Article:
Tongva (Gabrielinos)

The Tongva (or Gabrielinos) were the people who canoed out to greet Spanish explorer Juan Rodriquez Cabrillo upon his arrival off the shores of Santa Catalina and San Pedro in 1542. Cabrillo declined their invitation to come ashore and visit. Their original name having been lost to cultural assimilation into Spanish and Mexican culture, they came to be called Gabrielinos because of their close association with the Mission San Gabriel. They once inhabited all of Los Angeles County and northern parts of Orange County. There were an estimated 5,000 Tongva in the region when the first Spanish settlers arrived in 1781. There are 31 known sites believed to have been Tongva villages, each having had as many as 400 to 500 huts. Hereditary chieftains who wielded almost total authority over the community led the villages.

Warfare was not frequent for the Tongva and robbery, murder, and incest was rare.

Tongva religious ceremonies were held in a circular structure within the village. The structure could only be entered by select males of status in the community and close relatives in the event of funerary ceremonies. Female singers were also allowed.

The Tongva believed in a supreme being that brought order to the chaotic world by setting it upon the shoulders of seven giants made for that purpose. The Supreme Being went on to make animals, man, and woman. The Tongva believed that humans originated in the north where the Supreme Being lived and that the Supreme Being himself led Tongva ancestors to Southern California. The Tongva did not believe in evil spirits or any concept of a hell or devil until Spanish missionaries introduced these ideas. Porpoises and owls were highly esteemed and were never killed. The practice of medicine and healing was the responsibility of the medicine man.

To fail to show courage was the height of disgrace among the Tongva. Men would deliberately lie on top of red anthills and have handfuls of ants placed in their face as a demonstration of courage.

The Tongva introduced boys to manhood through fasting, hallucinogenic rituals and trials of endurance. An experienced elderly man served to instruct the boys in the legends of the world’s origin and their future. The boys sought visions of their own special animal protector. These ceremonies were believed to provide the boys with a spiritual nature. The boys were also tested for courage by facing trials by fire, whippings, and lying on anthills. Boys who failed to endure these trials earned reputations of weakness and cowardice.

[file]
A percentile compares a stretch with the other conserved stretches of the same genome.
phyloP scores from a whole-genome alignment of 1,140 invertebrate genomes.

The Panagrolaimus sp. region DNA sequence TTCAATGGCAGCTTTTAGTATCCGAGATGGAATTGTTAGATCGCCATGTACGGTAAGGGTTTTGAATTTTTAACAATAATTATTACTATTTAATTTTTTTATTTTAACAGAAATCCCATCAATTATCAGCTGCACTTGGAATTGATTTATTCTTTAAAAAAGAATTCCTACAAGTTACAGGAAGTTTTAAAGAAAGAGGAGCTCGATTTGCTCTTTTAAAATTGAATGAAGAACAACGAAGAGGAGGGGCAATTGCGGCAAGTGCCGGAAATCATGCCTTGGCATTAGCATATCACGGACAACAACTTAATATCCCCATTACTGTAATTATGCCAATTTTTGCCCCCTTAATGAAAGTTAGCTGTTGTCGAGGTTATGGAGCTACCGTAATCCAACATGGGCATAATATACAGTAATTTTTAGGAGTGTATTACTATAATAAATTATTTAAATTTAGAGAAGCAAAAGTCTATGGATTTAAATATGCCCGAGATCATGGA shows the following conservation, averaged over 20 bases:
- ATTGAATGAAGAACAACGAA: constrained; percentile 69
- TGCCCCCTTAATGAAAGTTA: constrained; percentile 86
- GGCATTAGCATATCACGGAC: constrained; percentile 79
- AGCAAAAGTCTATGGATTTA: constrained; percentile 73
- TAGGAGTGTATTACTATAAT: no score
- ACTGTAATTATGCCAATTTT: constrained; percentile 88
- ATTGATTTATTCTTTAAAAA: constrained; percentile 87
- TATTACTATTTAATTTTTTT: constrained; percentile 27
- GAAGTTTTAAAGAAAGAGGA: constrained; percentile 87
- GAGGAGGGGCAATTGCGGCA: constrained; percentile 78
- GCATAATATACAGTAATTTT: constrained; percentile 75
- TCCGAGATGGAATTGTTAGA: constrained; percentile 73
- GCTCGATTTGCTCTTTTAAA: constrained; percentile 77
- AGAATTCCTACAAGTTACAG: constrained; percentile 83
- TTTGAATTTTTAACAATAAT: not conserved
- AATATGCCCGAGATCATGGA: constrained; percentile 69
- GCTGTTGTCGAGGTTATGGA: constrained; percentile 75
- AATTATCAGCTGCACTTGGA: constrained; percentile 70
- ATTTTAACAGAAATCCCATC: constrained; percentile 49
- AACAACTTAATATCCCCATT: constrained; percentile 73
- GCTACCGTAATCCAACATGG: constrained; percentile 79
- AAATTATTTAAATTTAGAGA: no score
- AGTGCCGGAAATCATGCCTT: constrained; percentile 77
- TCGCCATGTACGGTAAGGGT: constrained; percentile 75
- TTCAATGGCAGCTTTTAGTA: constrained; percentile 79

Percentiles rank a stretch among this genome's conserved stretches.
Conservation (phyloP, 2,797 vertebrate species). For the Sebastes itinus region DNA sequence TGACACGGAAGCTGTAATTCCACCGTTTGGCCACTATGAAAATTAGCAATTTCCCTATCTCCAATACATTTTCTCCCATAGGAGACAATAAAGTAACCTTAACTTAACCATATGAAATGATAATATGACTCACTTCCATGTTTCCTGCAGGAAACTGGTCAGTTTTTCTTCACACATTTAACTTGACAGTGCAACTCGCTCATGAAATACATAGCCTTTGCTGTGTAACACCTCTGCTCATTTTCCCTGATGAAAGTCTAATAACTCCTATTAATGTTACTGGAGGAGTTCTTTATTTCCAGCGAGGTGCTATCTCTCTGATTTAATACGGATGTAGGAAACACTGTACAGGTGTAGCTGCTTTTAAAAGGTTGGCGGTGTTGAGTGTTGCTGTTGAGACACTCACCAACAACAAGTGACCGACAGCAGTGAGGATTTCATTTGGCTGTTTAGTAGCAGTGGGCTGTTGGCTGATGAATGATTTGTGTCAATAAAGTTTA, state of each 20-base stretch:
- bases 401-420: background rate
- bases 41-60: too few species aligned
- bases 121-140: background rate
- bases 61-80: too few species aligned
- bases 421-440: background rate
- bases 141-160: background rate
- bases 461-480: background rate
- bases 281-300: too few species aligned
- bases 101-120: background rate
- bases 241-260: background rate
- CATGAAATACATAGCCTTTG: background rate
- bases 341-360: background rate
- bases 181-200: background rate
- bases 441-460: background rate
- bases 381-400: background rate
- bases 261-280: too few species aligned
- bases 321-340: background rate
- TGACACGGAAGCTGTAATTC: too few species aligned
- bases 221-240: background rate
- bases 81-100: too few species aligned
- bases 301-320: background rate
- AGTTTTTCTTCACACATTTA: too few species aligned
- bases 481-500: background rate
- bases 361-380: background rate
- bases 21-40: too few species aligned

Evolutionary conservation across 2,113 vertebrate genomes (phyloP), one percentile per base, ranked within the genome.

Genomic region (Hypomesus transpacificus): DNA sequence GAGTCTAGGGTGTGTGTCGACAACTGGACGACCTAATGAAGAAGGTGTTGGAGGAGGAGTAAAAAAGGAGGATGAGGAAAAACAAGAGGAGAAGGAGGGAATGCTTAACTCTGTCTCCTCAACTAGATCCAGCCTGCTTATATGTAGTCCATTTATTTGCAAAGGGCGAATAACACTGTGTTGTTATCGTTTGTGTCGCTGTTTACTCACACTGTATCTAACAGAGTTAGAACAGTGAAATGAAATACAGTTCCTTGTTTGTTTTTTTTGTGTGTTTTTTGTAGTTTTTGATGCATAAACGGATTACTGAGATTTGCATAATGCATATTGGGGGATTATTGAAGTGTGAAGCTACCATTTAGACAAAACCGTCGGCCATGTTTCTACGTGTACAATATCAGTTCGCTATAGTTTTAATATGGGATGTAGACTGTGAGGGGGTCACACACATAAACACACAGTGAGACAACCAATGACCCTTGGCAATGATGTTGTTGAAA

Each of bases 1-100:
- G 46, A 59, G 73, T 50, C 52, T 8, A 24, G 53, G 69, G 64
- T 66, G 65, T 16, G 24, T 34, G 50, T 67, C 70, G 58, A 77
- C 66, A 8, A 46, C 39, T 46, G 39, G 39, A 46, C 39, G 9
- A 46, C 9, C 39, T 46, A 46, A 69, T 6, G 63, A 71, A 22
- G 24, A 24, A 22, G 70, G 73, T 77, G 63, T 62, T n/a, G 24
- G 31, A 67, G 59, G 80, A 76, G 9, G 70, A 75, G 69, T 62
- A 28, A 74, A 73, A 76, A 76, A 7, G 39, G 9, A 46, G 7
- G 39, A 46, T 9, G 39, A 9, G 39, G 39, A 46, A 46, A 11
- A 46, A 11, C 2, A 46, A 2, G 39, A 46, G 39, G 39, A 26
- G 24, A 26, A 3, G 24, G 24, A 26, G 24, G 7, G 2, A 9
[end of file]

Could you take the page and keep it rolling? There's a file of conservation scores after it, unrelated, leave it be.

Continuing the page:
Tongva communities and culture fell into a rapid decline with the arrival of the Mission de San Gabriel in 1771. Many of the Tongva joined the mission (and the Missions San Fernando and San Juan Capistrano) and, upon their conversions, were compelled to abandon their villages and culture. It was their association with the Mission San Gabriel that gave the Tongva their Europeanized name Gabrielino. By the time the first American settlers arrival in the Los Angeles area in 1841, Tongva survivors were scattered and working at subsistence level on Mexican land grants. Disease further decimated the Tongva population. Today, it is estimated that a few hundred to a few thousand Tongva still live in California.

Source: Los Angeles Almanac.


Gabrieleno/Tongva Nation web site

Gabrielino/Tongva culture (1991). Videorecording. George Angelo, Jr. Lincoln, NE : Native American Public Telecommunications : Vision Maker Video.

Bean, L. and C. Smith (1978). ‘Gabrieliño’. Handbook of North American Indians, edited by R. F. Heizer. Vol. 8, California: 538-549. Washington DC: Smithsonian Institute Press.

Blackburn, T.C. 1963. Ethnohistoric descriptions of Gabrieliño material culture. UCLA Archaeological Survey, Annual Report 5: 1-50.

Castillo, Edward D. (1999). Blood came from their mouths: Tongva and Chumash responses to the pandemic of 1801. American Indian Culture and Research Journal 23. 3 (Summer): 47. Abstract.

Johnston, B.E. (1962). California’s Gabrieliño Indians. Frederick Webb Hodge Anniversary Publication Fund, vol. VII. Los Angeles: Southwest Museum.

La Lone, M. (1980). Gabrieliño Indians of Southern California: An Annotated Ethnohistoric Bibliography. Occasional Paper 6, University of California, Los Angeles, Institute of Archaeology.

McCawley, William (1996). The First Angelinos: The Gabrielino Indians of Los Angeles. Banning, CA: Malki Museum Press and Novato, CA : Ballena Press.

Weaver, J.D. 1973. El Pueblo Grande: Los Angeles from the Brush Huts of Yangna to the skyscrapers of modern Megalopolis. Los Angeles: Anderson, Richie, and Simon.

See also general bibliography.







Maintained by Francis F. Steen, Communication Studies, University of California Los Angeles